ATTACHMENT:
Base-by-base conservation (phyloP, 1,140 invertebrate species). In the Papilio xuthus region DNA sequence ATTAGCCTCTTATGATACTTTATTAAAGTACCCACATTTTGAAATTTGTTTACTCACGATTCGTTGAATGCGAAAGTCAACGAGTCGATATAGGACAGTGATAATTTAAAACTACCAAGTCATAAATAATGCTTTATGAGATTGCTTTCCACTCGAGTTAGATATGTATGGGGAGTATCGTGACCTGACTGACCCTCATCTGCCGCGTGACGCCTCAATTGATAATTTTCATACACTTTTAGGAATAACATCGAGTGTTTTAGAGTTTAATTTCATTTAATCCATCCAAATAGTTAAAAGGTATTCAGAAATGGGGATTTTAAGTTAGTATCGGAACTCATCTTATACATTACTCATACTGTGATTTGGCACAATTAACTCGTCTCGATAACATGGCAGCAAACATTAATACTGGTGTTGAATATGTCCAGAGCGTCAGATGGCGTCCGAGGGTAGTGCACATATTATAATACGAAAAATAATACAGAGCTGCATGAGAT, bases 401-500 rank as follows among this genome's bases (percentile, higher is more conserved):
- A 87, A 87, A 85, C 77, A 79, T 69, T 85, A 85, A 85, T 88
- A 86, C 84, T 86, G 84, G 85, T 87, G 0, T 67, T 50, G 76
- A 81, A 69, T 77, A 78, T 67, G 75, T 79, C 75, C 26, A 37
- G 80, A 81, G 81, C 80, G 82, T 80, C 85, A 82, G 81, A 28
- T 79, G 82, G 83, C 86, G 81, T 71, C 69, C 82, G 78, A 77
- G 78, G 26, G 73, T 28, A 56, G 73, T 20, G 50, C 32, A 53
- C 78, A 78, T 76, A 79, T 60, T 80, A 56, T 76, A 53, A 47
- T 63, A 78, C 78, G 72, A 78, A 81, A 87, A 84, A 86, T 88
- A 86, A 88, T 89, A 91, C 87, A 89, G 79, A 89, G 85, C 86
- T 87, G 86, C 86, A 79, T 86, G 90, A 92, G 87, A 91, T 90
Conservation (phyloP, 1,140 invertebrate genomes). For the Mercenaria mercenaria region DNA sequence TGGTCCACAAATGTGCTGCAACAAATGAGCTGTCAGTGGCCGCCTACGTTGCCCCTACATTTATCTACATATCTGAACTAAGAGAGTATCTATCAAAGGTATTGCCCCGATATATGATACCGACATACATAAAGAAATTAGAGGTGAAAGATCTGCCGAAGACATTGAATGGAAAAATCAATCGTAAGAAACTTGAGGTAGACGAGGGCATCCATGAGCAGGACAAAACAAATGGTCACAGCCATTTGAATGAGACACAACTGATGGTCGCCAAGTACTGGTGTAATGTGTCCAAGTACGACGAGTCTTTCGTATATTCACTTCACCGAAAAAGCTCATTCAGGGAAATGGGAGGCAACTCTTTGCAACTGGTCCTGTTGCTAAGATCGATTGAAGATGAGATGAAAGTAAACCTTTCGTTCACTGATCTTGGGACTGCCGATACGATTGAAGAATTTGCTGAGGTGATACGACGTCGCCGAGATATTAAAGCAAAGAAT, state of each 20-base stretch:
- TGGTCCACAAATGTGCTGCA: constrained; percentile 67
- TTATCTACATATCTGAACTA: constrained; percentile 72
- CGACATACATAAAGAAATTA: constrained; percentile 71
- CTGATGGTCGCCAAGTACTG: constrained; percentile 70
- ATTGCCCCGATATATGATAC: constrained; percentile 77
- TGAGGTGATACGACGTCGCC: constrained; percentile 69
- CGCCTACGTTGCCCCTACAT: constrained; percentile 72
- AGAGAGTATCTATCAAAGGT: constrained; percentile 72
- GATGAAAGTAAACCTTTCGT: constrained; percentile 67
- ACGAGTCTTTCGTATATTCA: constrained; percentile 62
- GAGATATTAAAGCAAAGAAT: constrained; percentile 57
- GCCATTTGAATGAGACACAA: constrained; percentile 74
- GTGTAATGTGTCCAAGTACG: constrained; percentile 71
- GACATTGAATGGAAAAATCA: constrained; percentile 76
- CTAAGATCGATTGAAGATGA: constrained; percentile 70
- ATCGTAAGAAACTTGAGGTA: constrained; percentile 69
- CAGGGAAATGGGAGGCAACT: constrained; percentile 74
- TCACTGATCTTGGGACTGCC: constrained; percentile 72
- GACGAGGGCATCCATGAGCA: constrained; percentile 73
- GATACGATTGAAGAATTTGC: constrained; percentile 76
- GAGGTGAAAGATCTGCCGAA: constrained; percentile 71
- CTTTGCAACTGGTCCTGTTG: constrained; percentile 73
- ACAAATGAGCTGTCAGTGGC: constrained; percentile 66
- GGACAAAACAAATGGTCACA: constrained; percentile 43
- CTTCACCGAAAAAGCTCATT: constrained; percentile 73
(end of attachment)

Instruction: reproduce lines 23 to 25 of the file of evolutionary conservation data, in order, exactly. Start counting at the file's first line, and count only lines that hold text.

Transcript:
- GAGATATTAAAGCAAAGAAT: constrained; percentile 57
- GCCATTTGAATGAGACACAA: constrained; percentile 74
- GTGTAATGTGTCCAAGTACG: constrained; percentile 71